Try our beta test site
IMPORTANT: Listing of a study on this site does not reflect endorsement by the National Institutes of Health. Talk with a trusted healthcare professional before volunteering for a study. Read more...

Tissue Perfusion and Blood Flow Monitoring Technology (WoundImager)

This study has been completed.
National Institutes of Health (NIH)
National Heart, Lung, and Blood Institute (NHLBI)
Information provided by (Responsible Party):
CW Optics, Inc. Identifier:
First received: May 27, 2010
Last updated: June 28, 2013
Last verified: June 2013
The purpose of this study is to investigate the safety and efficacy of an optical device designed and developed to quantitatively monitor blood flow velocity of wound sites. The hypothesis is that the blood flow velocity of the wound site will provide critical information on the efficacy of hyperbaric oxygen therapy.

Wounds and Injuries

Study Type: Observational
Study Design: Observational Model: Case Control
Time Perspective: Retrospective
Official Title: Tissue Perfusion and Blood Flow Monitoring Technology

Resource links provided by NLM:

Further study details as provided by CW Optics, Inc.:

Primary Outcome Measures:
  • Effectiveness of blood flow velocity measurements of wound sites to assess tissue viability with a novel optical device. Comparison between the responses of patients treated with hyperbaric oxygen therapy and those treated by other means will be made. [ Time Frame: 2 years ]

Estimated Enrollment: 56
Study Start Date: June 2010
Study Completion Date: April 2013
Primary Completion Date: April 2013 (Final data collection date for primary outcome measure)
Standard Care Group
Subjects who will undergo only standard wound care management.
Hyperbaric Oxygen Therapy Group
Subjects who are selected for adjunctive hyperbaric oxygen therapy in addition to standard wound care intervention.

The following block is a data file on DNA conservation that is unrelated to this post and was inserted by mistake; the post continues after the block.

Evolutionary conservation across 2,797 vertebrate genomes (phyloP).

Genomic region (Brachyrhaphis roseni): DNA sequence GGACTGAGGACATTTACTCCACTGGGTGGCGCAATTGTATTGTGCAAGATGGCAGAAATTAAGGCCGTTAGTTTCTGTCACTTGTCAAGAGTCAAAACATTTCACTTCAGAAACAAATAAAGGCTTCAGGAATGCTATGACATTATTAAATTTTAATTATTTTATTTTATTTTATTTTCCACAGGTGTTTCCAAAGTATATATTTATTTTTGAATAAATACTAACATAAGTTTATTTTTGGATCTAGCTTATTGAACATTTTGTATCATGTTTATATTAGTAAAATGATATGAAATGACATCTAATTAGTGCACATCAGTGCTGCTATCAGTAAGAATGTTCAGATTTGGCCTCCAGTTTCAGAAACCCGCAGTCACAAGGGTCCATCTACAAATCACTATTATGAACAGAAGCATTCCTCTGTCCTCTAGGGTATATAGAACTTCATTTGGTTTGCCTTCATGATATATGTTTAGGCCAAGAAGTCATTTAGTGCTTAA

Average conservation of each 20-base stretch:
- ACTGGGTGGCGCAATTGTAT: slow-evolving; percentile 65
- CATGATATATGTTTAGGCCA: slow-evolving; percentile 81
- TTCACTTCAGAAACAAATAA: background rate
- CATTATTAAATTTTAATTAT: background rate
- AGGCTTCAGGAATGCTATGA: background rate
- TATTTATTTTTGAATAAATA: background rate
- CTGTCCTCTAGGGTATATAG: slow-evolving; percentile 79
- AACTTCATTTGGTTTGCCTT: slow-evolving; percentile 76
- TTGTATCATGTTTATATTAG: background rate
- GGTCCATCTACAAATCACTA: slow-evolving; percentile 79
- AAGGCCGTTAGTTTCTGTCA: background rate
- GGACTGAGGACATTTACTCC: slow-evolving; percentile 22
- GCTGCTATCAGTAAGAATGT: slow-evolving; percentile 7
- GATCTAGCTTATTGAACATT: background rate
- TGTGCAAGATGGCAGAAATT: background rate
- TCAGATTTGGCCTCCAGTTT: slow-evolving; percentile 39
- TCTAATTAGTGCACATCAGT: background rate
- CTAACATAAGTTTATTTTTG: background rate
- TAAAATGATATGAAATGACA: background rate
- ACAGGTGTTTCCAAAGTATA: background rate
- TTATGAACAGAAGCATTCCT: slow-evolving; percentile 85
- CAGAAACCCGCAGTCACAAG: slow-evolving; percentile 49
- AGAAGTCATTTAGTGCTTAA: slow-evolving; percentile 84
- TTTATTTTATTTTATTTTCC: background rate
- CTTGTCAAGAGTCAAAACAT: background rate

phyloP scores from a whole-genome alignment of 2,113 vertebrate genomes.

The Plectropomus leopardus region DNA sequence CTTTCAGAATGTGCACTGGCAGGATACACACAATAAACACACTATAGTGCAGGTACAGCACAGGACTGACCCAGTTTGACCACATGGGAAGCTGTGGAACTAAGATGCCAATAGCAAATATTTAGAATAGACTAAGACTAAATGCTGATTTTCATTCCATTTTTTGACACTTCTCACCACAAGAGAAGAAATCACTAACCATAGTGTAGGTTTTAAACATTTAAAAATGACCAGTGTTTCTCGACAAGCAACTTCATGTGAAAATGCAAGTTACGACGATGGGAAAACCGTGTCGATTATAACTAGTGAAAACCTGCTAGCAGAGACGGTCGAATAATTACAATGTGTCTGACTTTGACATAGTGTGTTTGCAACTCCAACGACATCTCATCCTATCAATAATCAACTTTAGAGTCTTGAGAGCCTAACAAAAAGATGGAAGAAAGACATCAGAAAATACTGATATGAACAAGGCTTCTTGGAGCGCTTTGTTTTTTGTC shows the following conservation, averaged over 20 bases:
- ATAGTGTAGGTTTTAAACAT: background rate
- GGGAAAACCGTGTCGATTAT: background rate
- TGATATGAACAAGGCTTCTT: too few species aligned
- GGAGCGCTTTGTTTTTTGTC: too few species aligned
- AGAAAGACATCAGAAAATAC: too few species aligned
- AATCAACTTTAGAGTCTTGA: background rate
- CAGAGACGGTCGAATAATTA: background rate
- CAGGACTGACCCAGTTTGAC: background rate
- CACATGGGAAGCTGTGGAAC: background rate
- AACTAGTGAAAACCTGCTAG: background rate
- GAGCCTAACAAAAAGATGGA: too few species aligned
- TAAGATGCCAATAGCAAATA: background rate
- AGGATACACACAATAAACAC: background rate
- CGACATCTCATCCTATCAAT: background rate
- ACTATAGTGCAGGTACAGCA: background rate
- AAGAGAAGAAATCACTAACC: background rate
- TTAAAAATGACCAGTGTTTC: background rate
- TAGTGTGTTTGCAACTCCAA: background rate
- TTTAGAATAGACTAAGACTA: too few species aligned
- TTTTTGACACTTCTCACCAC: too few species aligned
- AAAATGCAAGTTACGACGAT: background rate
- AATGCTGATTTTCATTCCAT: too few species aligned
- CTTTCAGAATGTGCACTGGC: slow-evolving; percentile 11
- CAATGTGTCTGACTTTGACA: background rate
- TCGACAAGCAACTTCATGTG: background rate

Ages Eligible for Study:   21 Years and older   (Adult, Senior)
Sexes Eligible for Study:   All
Accepts Healthy Volunteers:   No
Sampling Method:   Non-Probability Sample
Study Population
Adult patients who have chronic lower extremity wounds will be recruited from the patient population at the Chippenham and Johnston-Willis Medical Center (CJW) for enrollment in the study.

Inclusion Criteria

  • Subjects age 21 or older with the following types of wounds and who are able to comply with the study requirements:

    • neuropathic diabetic foot ulcer
    • soft tissue radiation necrosis
    • crush injury
    • compromised/failed skin grafts and flaps
  • Subjects must have signed the Informed Consent Forms.

Exclusion Criteria

  • Subjects who are not candidates for HBO therapy for any reason, including but not limited to: untreated pneumothorax, uncontrolled congestive heart failure, seizure disorder, neoplastic tumors, claustrophobia (for those in the HBO Group).
  • Female subjects who are pregnant or nursing.
  • Anyone who is unable to give written informed consent.
  • Subjects with end-stage renal disease or who require peritoneal or hemodialysis.
  • Subjects with current malignancies.
  Contacts and Locations
Choosing to participate in a study is an important personal decision. Talk with your doctor and family members or friends about deciding to join a study. To learn more about this study, you or your doctor may contact the study research staff using the Contacts provided below. For general information, see Learn About Clinical Studies.

Please refer to this study by its identifier: NCT01139567

United States, Virginia
Chippenham and Johnston-Willis Medical Center
Richmond, Virginia, United States, 23225
Sponsors and Collaborators
CW Optics, Inc.
National Institutes of Health (NIH)
National Heart, Lung, and Blood Institute (NHLBI)
  More Information

Responsible Party: CW Optics, Inc. Identifier: NCT01139567     History of Changes
Other Study ID Numbers: WoundImager-2010-01
5R44HL059807-06 ( US NIH Grant/Contract Award Number )
Study First Received: May 27, 2010
Last Updated: June 28, 2013

Keywords provided by CW Optics, Inc.:
Diabetic Wounds
Hyperbaric Oxygen
Laser Speckle Imaging
Hyperbaric Oxygenation

Additional relevant MeSH terms:
Wounds and Injuries processed this record on May 25, 2017